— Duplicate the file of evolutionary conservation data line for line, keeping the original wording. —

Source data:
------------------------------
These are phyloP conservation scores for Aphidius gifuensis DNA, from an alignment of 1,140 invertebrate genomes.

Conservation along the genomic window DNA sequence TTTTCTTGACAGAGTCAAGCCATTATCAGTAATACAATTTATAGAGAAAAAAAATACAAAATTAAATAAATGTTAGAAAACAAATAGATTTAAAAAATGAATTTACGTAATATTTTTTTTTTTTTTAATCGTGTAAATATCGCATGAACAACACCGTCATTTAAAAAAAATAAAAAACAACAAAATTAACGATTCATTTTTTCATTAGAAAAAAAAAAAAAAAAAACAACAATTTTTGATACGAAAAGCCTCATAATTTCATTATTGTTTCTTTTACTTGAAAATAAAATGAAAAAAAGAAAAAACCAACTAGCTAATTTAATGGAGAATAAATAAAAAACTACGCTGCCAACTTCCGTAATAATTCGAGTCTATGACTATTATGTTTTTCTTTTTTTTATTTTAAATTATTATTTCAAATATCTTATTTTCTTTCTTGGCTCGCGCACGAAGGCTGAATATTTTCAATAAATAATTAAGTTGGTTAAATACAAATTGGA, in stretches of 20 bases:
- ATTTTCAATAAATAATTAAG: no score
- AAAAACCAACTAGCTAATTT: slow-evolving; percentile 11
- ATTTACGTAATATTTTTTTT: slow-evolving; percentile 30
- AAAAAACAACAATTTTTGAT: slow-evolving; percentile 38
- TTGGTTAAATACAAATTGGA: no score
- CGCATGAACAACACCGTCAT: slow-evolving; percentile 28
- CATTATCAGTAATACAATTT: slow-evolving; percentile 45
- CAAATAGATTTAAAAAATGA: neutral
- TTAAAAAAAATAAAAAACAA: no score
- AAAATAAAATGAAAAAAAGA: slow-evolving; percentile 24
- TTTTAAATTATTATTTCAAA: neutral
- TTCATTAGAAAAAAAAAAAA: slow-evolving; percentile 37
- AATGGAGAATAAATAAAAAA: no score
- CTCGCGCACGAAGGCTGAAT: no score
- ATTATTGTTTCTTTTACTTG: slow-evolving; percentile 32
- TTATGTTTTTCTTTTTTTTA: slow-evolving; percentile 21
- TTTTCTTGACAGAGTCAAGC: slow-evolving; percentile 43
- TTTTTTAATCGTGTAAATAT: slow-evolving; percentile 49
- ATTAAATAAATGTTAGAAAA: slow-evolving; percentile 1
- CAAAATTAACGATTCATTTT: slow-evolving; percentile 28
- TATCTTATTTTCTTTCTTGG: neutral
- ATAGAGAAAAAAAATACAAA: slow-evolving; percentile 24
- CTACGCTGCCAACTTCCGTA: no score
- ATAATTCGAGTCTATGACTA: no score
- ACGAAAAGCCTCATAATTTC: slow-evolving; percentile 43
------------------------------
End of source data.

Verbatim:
These are phyloP conservation scores for Aphidius gifuensis DNA, from an alignment of 1,140 invertebrate genomes.

Conservation along the genomic window DNA sequence TTTTCTTGACAGAGTCAAGCCATTATCAGTAATACAATTTATAGAGAAAAAAAATACAAAATTAAATAAATGTTAGAAAACAAATAGATTTAAAAAATGAATTTACGTAATATTTTTTTTTTTTTTAATCGTGTAAATATCGCATGAACAACACCGTCATTTAAAAAAAATAAAAAACAACAAAATTAACGATTCATTTTTTCATTAGAAAAAAAAAAAAAAAAAACAACAATTTTTGATACGAAAAGCCTCATAATTTCATTATTGTTTCTTTTACTTGAAAATAAAATGAAAAAAAGAAAAAACCAACTAGCTAATTTAATGGAGAATAAATAAAAAACTACGCTGCCAACTTCCGTAATAATTCGAGTCTATGACTATTATGTTTTTCTTTTTTTTATTTTAAATTATTATTTCAAATATCTTATTTTCTTTCTTGGCTCGCGCACGAAGGCTGAATATTTTCAATAAATAATTAAGTTGGTTAAATACAAATTGGA, in stretches of 20 bases:
- ATTTTCAATAAATAATTAAG: no score
- AAAAACCAACTAGCTAATTT: slow-evolving; percentile 11
- ATTTACGTAATATTTTTTTT: slow-evolving; percentile 30
- AAAAAACAACAATTTTTGAT: slow-evolving; percentile 38
- TTGGTTAAATACAAATTGGA: no score
- CGCATGAACAACACCGTCAT: slow-evolving; percentile 28
- CATTATCAGTAATACAATTT: slow-evolving; percentile 45
- CAAATAGATTTAAAAAATGA: neutral
- TTAAAAAAAATAAAAAACAA: no score
- AAAATAAAATGAAAAAAAGA: slow-evolving; percentile 24
- TTTTAAATTATTATTTCAAA: neutral
- TTCATTAGAAAAAAAAAAAA: slow-evolving; percentile 37
- AATGGAGAATAAATAAAAAA: no score
- CTCGCGCACGAAGGCTGAAT: no score
- ATTATTGTTTCTTTTACTTG: slow-evolving; percentile 32
- TTATGTTTTTCTTTTTTTTA: slow-evolving; percentile 21
- TTTTCTTGACAGAGTCAAGC: slow-evolving; percentile 43
- TTTTTTAATCGTGTAAATAT: slow-evolving; percentile 49
- ATTAAATAAATGTTAGAAAA: slow-evolving; percentile 1
- CAAAATTAACGATTCATTTT: slow-evolving; percentile 28
- TATCTTATTTTCTTTCTTGG: neutral
- ATAGAGAAAAAAAATACAAA: slow-evolving; percentile 24
- CTACGCTGCCAACTTCCGTA: no score
- ATAATTCGAGTCTATGACTA: no score
- ACGAAAAGCCTCATAATTTC: slow-evolving; percentile 43